The Difference Between Natural and Organic Foods
At first glance, and maybe even with a closer look, it might be hard to notice a difference between foods labeled “natural” or “organic”. . . if there even is any.  After all, the term can be used interchangeably, right?  Actually, there are a few significant differences between the two terms, and knowing the key differentiators will make you a much smarter (and healthier) shopper.

Defining the Difference
The main difference between the two is as follows:  Organic foods are produced, manufactured, and handled using organic methods defined by certifying bodies such as the United States Department of Agriculture.  Natural food is simply food that is not altered chemically or artificially synthesized.

The key word here is “defined;” organic foods are placed under intense scrutiny and have to comply with certain regulations.  There are absolutely no chemical fertilizers, pesticides, or preservatives in organic food.  

On the other hand, natural food is not at all regulated (except for when it comes to meat, which we will talk about in just a moment); and all it means is that the food has undergone minimal processing.  A food could be grown without the use of additives, but that doesn’t rule out the possibility of pesticides being present in the soil from which it was grown.  Not only that, but I’ve seen foods advertised as “natural” yet still contain ingredients like MSG.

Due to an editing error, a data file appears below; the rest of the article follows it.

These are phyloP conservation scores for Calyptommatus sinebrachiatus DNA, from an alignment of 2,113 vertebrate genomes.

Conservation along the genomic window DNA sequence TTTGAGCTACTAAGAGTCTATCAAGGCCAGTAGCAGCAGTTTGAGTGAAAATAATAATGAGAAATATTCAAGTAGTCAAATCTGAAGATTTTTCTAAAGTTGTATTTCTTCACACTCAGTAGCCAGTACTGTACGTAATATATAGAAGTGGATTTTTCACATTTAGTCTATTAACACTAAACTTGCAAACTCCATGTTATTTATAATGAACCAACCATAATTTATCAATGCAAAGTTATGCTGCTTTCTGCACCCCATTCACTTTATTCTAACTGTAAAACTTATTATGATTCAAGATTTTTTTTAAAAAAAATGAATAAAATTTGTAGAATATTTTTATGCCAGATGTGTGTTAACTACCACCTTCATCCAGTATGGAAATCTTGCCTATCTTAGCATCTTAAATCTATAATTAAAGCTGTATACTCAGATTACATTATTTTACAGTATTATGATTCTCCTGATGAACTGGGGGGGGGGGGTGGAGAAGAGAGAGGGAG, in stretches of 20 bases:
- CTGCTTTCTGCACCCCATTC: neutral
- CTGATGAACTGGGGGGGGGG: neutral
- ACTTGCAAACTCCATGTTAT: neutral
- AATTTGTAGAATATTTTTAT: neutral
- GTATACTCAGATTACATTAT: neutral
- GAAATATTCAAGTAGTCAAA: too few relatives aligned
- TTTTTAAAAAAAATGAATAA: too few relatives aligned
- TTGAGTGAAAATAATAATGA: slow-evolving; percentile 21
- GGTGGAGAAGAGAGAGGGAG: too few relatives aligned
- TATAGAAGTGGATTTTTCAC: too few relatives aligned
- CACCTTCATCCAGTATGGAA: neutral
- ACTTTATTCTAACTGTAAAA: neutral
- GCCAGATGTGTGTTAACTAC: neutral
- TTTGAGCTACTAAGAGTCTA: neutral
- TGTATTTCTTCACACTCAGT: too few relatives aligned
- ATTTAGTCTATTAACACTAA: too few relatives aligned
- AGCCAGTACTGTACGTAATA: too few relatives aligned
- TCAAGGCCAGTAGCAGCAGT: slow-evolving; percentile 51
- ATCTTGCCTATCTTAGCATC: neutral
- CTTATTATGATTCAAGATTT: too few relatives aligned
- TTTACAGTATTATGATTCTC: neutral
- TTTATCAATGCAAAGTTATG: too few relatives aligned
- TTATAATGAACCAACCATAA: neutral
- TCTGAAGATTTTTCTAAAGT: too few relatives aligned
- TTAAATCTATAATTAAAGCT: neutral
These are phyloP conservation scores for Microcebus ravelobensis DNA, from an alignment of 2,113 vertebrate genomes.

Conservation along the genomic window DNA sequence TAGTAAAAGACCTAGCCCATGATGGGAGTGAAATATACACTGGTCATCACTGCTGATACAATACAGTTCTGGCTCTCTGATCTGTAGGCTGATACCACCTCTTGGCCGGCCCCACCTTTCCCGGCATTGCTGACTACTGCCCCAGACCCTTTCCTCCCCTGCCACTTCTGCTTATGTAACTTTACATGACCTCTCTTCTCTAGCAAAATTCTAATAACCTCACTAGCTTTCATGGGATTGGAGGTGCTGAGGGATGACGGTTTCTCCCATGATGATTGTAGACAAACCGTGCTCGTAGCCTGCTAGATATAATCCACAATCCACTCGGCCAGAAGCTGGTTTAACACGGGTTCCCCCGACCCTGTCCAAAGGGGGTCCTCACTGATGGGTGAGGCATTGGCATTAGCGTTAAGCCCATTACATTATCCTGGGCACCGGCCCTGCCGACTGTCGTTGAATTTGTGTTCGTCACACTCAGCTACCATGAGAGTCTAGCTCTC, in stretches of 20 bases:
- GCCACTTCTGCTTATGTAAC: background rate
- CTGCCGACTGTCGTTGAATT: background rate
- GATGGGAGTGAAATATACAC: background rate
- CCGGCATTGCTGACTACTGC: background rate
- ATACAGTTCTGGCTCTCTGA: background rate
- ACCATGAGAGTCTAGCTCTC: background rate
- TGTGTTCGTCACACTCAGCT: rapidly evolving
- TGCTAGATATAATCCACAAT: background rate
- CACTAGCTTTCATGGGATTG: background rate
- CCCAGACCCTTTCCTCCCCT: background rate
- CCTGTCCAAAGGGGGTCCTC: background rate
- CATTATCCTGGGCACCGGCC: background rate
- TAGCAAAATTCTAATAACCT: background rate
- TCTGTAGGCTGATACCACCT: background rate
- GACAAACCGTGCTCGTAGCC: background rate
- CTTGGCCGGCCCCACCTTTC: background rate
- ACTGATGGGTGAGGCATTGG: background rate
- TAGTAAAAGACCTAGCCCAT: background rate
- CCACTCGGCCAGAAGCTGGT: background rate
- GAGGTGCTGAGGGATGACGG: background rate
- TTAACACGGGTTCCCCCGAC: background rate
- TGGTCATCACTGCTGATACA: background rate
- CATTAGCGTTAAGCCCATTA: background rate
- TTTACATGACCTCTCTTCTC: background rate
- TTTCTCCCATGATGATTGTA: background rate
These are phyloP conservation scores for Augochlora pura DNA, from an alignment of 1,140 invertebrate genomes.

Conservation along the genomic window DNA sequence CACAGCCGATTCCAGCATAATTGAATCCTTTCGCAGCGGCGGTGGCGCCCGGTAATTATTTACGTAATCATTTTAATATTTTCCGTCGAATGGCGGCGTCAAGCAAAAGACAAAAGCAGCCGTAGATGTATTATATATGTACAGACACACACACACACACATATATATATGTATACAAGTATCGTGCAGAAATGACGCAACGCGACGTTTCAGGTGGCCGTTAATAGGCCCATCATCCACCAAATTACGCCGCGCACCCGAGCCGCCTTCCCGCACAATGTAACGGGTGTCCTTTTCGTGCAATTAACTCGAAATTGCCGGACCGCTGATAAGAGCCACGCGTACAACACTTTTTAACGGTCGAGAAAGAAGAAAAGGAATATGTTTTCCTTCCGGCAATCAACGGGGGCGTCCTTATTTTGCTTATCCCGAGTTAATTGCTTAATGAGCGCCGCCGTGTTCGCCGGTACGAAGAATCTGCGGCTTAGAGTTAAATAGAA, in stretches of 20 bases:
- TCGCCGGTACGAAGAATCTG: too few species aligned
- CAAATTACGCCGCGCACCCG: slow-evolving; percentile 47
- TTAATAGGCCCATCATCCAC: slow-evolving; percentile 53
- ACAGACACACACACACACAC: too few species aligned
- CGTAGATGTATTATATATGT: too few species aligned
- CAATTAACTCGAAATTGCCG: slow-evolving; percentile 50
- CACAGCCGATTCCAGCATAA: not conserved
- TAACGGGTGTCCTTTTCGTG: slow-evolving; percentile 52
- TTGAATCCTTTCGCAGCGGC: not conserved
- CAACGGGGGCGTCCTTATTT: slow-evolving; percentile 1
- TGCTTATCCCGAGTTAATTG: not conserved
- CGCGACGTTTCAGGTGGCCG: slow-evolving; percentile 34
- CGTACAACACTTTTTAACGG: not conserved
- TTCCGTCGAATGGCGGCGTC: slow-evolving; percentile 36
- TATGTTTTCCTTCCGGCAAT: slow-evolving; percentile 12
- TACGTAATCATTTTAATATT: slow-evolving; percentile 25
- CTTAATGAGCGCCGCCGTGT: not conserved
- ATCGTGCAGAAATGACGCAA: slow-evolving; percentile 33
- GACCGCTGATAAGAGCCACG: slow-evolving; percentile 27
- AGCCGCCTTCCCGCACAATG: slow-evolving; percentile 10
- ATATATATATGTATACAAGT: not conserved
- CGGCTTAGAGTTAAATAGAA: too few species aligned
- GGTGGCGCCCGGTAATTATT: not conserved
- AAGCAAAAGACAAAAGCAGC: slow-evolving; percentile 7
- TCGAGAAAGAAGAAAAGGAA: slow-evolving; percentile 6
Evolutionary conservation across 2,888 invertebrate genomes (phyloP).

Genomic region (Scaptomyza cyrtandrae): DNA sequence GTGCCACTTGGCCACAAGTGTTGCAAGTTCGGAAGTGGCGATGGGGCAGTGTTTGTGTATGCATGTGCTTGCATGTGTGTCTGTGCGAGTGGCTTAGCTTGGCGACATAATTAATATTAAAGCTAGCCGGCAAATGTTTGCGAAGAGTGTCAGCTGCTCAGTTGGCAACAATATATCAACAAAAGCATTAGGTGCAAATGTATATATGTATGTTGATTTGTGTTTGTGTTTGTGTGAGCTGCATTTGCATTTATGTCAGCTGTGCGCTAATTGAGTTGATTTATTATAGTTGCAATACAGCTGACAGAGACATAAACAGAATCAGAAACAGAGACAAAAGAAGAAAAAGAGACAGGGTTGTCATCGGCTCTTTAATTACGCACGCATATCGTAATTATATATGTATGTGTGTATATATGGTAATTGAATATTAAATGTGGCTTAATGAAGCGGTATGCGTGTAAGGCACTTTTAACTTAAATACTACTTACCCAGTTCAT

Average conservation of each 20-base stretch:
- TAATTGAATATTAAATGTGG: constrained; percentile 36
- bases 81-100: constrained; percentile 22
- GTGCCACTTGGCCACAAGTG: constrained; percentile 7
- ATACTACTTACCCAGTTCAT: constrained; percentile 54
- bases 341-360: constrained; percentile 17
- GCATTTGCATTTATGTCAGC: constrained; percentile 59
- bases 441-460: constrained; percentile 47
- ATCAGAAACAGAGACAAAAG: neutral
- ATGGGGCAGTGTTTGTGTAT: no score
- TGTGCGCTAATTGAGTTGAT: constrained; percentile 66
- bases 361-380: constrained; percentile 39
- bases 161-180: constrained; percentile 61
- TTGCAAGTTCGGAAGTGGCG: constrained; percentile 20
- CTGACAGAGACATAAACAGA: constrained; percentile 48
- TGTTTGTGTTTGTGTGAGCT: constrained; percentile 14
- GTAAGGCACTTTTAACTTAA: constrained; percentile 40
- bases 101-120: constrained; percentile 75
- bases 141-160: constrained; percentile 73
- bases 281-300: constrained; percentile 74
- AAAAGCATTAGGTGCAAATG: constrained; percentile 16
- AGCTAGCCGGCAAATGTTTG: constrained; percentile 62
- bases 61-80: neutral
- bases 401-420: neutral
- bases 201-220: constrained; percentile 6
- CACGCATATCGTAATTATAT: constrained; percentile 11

Organic vs. Natural Meat
When it comes to meat, the USDA inspects and regulates both natural and organic types.  If meat is “natural” it means that there are no artificial colors, flavors, sweeteners, or preservatives, and it’s not heavily processed.  Organic food is largely the same, but the main difference here is that organic meat guarantees that every aspect is healthy and natural, where natural meat does not.  Just because natural meat itself is untreated does not mean the cow it came from was not.  In fact, cattle can still be fed hormones and antibiotics, and might still be raised in cramped living conditions,  yet still fall under the “natural” guise.  In contrast, organic cattle are given spacious enclosures, and no hormones or chemicals are added to their diet.


Being able to distinguish between the terms “natural” and “organic” will really make a difference when you are trying to achieve a healthier lifestyle.  It’s important to realize that many foods can be labeled as being natural, but it doesn’t necessarily mean that it’s healthy.  Organic foods, though, are certified by the USDA and are easy to spot because they will proudly display the “USDA Organic” stamp of approval.

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